NBC News reporter Dasha Burns defended herself Wednesday against criticism over her interview with Pennsylvania U.S. Senate candidate John Fetterman.
The interview was broadcast Tuesday on “NBC Nightly News” largely focused on the Democrat’s health five months after suffering a stroke. The Pennsylvania lieutenant governor, who faces former TV personality Dr. Mehmet Oz, a Republican, next month in the general election, is experiencing auditory-processing and word-retrieval issues but insists he’s fit to serve in Congress.
What You Need To Know
- NBC News reporter Dasha Burns defended herself Wednesday against criticism over her interview with Pennsylvania U.S. Senate candidate John Fetterman
- The interview was broadcast Tuesday on “NBC Nightly News” largely focused on the Democrat’s health five months after suffering a stroke
- Fetterman required a computer monitor with real-time closed captioning for the interview, saying the system helps him precisely understand what someone is saying
- But it was Burns’ comment to anchor Lester Holt just before the interview aired that sparked debate over whether she was accurately describing Fetterman’s mental acuity
Fetterman required a computer monitor with real-time closed captioning for the interview, saying the system helps him precisely understand what someone is saying.
But it was Burns’ comment to anchor Lester Holt just before the interview aired that sparked debate over whether she was accurately describing Fetterman’s mental acuity.
“In small talk before the interview without captioning, it wasn't clear he was understanding our conversation,” Burns said.
Rebecca Traister of New York Magazine and The Cut tweeted that she had recently interview Fetterman and found that his comprehension “is not at all impaired. He understands everything, it’s just that he reads it (which requires extra acuity, I’d argue) and responds in real time.”
Journalist and podcast host Kara Swisher wrote on Twitter: “Sorry to say but I talked to @JohnFetterman for over an hour without stop or any aides and this is just nonsense. Maybe this reporter is just bad at small talk.”
Molly Jong-Fast, another journalist and podcast host, said she, too, recently interviewed Fetterman and “he understood everything I was saying and he was funny.”
Other reporters, however, suggested the interview could damage Fetterman’s election hopes.
New York Times correspondent Jonathan Martin tweeted that it was a “rough clip” for Fetterman and “will only fuel questions about his health.” CBS News White House correspondent Ed O’Keefe called it an “important interview with top Senate contender,” adding, “Will Pennsylvanians be comfortable with someone representing them who had to conduct a TV interview this way?"
Burns responded to the criticism Wednesday, writing on Twitter: “It's possible for two different reporters to have two different experiences w a candidate. Our team was in the room w him & reported what happened in it, as journalists do. Before & after closed captioning was on.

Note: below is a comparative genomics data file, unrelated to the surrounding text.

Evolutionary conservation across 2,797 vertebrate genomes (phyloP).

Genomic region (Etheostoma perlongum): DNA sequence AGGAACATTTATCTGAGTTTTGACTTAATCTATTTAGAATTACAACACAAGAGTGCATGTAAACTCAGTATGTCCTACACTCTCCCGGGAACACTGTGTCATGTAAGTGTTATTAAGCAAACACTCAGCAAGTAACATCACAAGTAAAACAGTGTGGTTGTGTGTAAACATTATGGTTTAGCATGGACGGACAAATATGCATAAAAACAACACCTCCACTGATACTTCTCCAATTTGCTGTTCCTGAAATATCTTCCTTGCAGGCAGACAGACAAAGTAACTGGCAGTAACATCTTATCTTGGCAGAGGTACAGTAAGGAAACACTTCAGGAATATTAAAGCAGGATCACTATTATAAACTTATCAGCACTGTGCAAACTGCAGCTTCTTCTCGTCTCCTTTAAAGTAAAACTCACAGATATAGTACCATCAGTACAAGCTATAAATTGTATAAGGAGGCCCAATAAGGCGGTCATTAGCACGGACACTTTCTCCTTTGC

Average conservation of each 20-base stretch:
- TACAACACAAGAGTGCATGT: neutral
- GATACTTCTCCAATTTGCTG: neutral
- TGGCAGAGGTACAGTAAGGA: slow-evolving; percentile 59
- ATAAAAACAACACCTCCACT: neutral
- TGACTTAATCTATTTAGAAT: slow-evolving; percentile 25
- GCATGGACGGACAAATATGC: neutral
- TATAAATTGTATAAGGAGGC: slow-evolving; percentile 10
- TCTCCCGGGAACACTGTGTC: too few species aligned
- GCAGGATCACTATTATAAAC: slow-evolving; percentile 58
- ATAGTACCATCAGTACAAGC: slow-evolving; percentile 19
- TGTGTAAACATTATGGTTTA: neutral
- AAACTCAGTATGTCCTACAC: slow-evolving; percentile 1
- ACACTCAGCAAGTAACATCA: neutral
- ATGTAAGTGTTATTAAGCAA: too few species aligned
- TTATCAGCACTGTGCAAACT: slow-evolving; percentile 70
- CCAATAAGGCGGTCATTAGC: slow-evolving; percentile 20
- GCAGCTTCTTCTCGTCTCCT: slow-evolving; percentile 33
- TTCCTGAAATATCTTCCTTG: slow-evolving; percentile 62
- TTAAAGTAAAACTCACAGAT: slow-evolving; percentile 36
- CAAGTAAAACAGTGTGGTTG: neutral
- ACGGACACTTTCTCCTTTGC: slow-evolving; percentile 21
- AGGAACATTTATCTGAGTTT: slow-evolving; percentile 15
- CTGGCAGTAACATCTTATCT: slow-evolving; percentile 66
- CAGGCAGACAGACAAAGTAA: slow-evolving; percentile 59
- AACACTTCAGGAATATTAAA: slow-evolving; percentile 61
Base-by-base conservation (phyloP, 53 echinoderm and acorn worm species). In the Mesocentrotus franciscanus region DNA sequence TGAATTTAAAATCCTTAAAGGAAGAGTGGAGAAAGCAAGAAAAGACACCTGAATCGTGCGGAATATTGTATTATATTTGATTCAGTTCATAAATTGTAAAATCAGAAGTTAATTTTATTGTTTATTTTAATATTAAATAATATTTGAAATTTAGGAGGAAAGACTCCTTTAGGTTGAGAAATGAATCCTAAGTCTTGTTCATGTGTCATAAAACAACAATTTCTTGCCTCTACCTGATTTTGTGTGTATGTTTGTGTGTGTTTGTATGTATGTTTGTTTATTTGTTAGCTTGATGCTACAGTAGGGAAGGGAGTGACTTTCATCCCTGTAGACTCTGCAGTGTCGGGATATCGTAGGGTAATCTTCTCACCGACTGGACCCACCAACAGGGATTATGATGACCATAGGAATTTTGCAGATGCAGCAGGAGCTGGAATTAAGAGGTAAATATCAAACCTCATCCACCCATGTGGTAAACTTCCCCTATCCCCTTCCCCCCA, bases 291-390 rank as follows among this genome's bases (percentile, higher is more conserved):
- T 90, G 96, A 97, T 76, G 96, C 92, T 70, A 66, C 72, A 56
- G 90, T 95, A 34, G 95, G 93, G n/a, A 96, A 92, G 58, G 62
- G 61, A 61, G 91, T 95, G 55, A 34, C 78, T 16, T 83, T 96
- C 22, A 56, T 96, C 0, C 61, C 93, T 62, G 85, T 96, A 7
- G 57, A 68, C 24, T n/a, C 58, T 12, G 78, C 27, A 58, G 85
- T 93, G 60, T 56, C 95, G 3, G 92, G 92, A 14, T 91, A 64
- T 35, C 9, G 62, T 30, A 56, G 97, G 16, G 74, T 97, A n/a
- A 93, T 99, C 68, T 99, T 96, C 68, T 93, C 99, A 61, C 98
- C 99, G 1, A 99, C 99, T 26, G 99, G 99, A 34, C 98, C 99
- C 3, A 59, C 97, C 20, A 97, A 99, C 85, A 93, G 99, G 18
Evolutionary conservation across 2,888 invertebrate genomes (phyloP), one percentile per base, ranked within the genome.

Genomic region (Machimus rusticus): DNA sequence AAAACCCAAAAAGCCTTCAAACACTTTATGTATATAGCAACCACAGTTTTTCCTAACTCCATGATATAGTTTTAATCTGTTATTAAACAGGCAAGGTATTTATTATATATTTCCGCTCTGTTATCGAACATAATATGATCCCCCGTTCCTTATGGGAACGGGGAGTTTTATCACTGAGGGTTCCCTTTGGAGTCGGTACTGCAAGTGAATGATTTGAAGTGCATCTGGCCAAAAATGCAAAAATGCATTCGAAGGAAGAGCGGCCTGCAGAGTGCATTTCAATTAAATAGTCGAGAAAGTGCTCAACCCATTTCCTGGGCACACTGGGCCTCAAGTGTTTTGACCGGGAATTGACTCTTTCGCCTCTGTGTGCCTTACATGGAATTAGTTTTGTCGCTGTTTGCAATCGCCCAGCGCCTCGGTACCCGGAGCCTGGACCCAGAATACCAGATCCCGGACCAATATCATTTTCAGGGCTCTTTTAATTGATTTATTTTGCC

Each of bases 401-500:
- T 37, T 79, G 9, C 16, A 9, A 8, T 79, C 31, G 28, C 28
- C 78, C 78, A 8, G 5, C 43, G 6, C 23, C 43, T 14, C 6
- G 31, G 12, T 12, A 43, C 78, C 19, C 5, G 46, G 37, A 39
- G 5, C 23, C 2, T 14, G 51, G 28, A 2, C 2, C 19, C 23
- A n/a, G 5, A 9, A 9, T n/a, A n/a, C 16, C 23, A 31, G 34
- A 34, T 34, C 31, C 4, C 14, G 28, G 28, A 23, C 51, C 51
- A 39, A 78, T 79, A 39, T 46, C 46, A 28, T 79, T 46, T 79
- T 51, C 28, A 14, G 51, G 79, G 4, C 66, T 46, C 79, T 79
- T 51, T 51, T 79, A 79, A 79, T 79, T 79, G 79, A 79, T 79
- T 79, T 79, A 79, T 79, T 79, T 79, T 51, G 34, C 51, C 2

“We were happy to accommodate closed captioning,” she added. “Our reporting did not and should not comment on fitness for office. This is for voters to decide. What we do push for as reporters is transparency. It’s our job. Fetterman sat down and answered our questions. That’s his job.
Meanwhile, the interview and the social media reaction to it, also have drawn accusations of ableism.
In response to O’Keefe’s tweet, Robert Shurm, director of the University of Southern California’s Center for the Political Future, wrote: I thought or hoped we had passed this kind of prejudice.”
Steven Overly, a reporter for Politico who says he, too, has auditory issues, tweeted: “It's perfectly valid to question a candidate's physical and mental fitness for national office. But some of the coverage of John Fetterman's use of closed captioning technology in an interview with NBC News feels a helluva lot like ableism.
“Plenty of people with auditory issues (of which I am one) use closed captioning or other assistive tech at times to hear better. The implication that those people are less capable of understanding or tackling difficult things is patently untrue.”
Ryan Deto, a reporter for the Pittsburgh Tribune-Review, asked on Twitter: “[I]f he needs closed captioning for an extended time moving forward, are we to believe the senate can't accommodate?
“What if a deaf person was elected or a senator became deaf?”
The Fetterman campaign did not immediately respond to an email Wednesday asking if it objected to anything about the NBC News interview. Fetterman tweeted Wednesday morning: “Recovering from a stroke in public isn’t easy. But in January, I’m going to be much better–and Dr. Oz will still be a fraud.”
The interview showed short delays before Fetterman answered questions as he read the captioning from the computer screen. Fetterman also stumbled over some words when answering questions.
Burns asked Fetterman why his campaign had denied NBC News’ requests to see his medical records or interview his doctor. Fetterman said he believes his campaign has been “very transparent” about his condition and that voters can judge for themselves whether he’s fit to serve by watching his campaign stops and interviewers.
In June, Fetterman released a letter from his cardiologist, Dr. Ramesh Chandra, that said the congressional candidate was “taking his recovery and his health very seriously at this time, he should be able to campaign and serve in the U.S. Senate without a problem.”
Fetterman and Oz will square off in a debate Oct. 25, in which Fetterman will use closed-captioning software.
Fetterman has seen his lead in the polls tighten in recent weeks in a closely watched race that could decide which party controls the Senate.